By Mike Festa, State Director, AARP Massachusetts
Massachusetts elected officials prepared the Fiscal Year 2018 (FY18) commonwealth budget proposal, a $40.5 billion spending plan which funds key priorities.
The Massachusetts fiscal year begins on July 1. Governor Charlie Baker made his budget recommendations in January; the House made its budget recommendations in April; and the Senate released its recommendations in May. The budget conference committee will release their recommendations in June.
AARP believes the commonwealth must now invest in vital programs, services and budgets to protect our aging population. We know that with each budget, difficult decisions must be made. But, we also know that the most vulnerable among us must be protected.
The aging population of Massachusetts will continue to grow along with its unique issues related to financial, health, caregiving and long-term care needs. Both planning and action by the commonwealth are required to make our society work well on behalf of all residents.
There are more than one million commonwealth residents age 65 and over, and according to the recent Massachusetts Commission on Elder Economic Security report, 6 in 10 single elders do not have the income to meet their basic needs.
According to estimates from the University of Massachusetts Donahue Institute, the number of adults 60 and over in Massachusetts will soon eclipse the under-20 age cohort for the first time in recorded history. By the next census in 2020, the 60-plus group will comprise 24 percent of the population. AARP Massachusetts believes it is incumbent upon policy makers to recognize the changing demographics.
AARP Massachusetts budget priorities include programs and services that recognize and support the critical role of family caregivers; help people stay in their own home and community; strengthen the financial security of Massachusetts residents; and encourage age-friendly communities. Specifically, we recommend the following:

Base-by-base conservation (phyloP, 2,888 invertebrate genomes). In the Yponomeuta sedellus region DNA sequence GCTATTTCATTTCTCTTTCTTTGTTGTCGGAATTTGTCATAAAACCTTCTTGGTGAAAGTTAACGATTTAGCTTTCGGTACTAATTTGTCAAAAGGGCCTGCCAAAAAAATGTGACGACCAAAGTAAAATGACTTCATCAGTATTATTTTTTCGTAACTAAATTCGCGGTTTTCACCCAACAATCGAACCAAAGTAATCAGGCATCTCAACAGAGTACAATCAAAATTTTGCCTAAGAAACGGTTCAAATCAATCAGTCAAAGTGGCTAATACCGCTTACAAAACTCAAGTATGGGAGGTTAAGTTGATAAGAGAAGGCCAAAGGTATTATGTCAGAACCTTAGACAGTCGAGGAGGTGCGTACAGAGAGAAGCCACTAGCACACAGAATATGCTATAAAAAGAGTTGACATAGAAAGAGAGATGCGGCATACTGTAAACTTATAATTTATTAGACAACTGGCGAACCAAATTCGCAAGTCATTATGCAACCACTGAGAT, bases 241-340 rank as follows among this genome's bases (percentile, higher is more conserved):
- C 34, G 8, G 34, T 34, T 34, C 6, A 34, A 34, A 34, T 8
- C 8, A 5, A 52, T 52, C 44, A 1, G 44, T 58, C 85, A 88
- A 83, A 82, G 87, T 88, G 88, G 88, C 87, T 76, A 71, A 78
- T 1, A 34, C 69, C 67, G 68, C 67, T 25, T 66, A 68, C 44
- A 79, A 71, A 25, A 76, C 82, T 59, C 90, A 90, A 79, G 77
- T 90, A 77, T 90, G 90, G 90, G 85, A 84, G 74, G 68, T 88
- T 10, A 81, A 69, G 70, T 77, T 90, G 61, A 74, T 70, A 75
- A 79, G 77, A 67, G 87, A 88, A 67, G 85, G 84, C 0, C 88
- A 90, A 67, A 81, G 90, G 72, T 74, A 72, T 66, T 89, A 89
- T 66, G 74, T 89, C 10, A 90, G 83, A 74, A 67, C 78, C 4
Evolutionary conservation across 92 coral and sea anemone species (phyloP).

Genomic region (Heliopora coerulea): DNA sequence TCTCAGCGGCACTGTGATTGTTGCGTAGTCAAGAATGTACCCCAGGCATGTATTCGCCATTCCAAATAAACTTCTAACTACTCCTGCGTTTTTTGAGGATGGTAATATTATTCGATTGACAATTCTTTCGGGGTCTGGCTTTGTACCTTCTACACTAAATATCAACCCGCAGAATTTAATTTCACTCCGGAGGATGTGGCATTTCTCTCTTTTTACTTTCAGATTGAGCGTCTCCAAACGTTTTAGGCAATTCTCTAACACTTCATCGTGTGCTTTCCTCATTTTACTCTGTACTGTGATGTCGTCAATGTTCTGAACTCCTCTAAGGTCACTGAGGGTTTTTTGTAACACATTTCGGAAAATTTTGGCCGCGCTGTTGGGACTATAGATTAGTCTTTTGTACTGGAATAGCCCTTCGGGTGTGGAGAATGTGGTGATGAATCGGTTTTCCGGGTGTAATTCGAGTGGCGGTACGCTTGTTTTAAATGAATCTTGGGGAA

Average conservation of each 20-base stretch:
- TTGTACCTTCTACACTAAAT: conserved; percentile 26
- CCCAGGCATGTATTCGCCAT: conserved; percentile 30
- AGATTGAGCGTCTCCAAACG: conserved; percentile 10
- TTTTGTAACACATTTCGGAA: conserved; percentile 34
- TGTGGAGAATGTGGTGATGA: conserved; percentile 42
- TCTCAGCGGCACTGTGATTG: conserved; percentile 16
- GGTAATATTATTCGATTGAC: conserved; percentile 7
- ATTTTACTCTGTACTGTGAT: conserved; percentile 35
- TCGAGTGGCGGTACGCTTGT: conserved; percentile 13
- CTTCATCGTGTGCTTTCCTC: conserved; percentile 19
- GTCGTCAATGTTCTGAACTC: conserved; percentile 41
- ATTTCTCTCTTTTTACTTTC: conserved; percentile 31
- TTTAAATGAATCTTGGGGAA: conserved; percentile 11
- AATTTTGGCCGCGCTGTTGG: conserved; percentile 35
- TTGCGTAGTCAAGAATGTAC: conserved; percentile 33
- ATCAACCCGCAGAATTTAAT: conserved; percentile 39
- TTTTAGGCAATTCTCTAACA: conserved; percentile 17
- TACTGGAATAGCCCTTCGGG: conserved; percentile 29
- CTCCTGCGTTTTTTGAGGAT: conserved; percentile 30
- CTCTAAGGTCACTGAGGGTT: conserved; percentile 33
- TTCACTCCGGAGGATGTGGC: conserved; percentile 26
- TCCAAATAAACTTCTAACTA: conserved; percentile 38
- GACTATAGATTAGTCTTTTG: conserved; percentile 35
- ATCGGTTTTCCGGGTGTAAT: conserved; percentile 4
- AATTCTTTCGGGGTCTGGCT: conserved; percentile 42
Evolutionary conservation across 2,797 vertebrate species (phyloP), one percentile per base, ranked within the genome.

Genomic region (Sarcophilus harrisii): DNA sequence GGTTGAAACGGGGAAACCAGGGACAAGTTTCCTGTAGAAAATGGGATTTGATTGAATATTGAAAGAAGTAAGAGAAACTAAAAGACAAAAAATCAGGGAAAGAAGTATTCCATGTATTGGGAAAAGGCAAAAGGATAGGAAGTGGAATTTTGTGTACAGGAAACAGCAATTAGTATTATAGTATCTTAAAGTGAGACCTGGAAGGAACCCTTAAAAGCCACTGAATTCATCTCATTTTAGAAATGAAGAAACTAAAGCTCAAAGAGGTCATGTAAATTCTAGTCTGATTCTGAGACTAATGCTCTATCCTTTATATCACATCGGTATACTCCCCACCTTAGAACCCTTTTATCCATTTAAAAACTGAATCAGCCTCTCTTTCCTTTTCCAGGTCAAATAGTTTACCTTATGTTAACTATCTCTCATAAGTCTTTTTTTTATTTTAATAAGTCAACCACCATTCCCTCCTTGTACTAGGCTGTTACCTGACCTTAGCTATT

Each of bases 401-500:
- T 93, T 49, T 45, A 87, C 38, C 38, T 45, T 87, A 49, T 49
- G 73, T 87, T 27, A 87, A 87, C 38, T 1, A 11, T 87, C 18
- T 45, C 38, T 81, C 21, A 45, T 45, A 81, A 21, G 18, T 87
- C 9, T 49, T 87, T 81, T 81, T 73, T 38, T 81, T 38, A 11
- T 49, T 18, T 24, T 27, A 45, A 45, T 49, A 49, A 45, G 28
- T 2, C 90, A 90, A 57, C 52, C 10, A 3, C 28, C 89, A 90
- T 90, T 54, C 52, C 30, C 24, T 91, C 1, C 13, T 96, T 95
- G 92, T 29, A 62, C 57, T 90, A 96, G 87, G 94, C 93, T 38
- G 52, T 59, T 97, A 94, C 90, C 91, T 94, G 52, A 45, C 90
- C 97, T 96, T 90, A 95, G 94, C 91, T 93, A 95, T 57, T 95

- Full and adequate funding to provide home- and community-based care that enables older and disabled persons to remain healthy and independent, including raising the income eligibility limits for basic home care services and some cost-sharing requirements;
- Development of a long-term care continuum that includes high quality, affordable skilled nursing facilities, assisted living facilities, adult day health services, senior housing and home and community based services, to meet the needs of our aging population;
- Full and adequate funding to maintain the 10-day nursing home leave of absence and the nursing home residents’ personal needs allowance;
- Full and adequate funding of protective services, including adult guardianship, the FAST teams, and the Money Management Program;
- Support for family caregiver assistance, including education and training, counseling, legal consultations, respite care, adult day services, and programs that help individuals pay relatives and friends who provide care;
- Funding to create a “common application option” for MassHealth applicants to get SNAP (Supplemental Nutrition Assistance Program), and sufficient case worker funding to support increased SNAP caseload; and
- Full and adequate funding for the Councils on Aging and Senior Centers.
Stay up-to-date on the latest caregiving and advocacy news with AARP Massachusetts. Visit www.aarp.org/ma or call toll-free at 866-448-3621. Archives of articles from previous issues can be read at www.fiftyplusadvocate.com.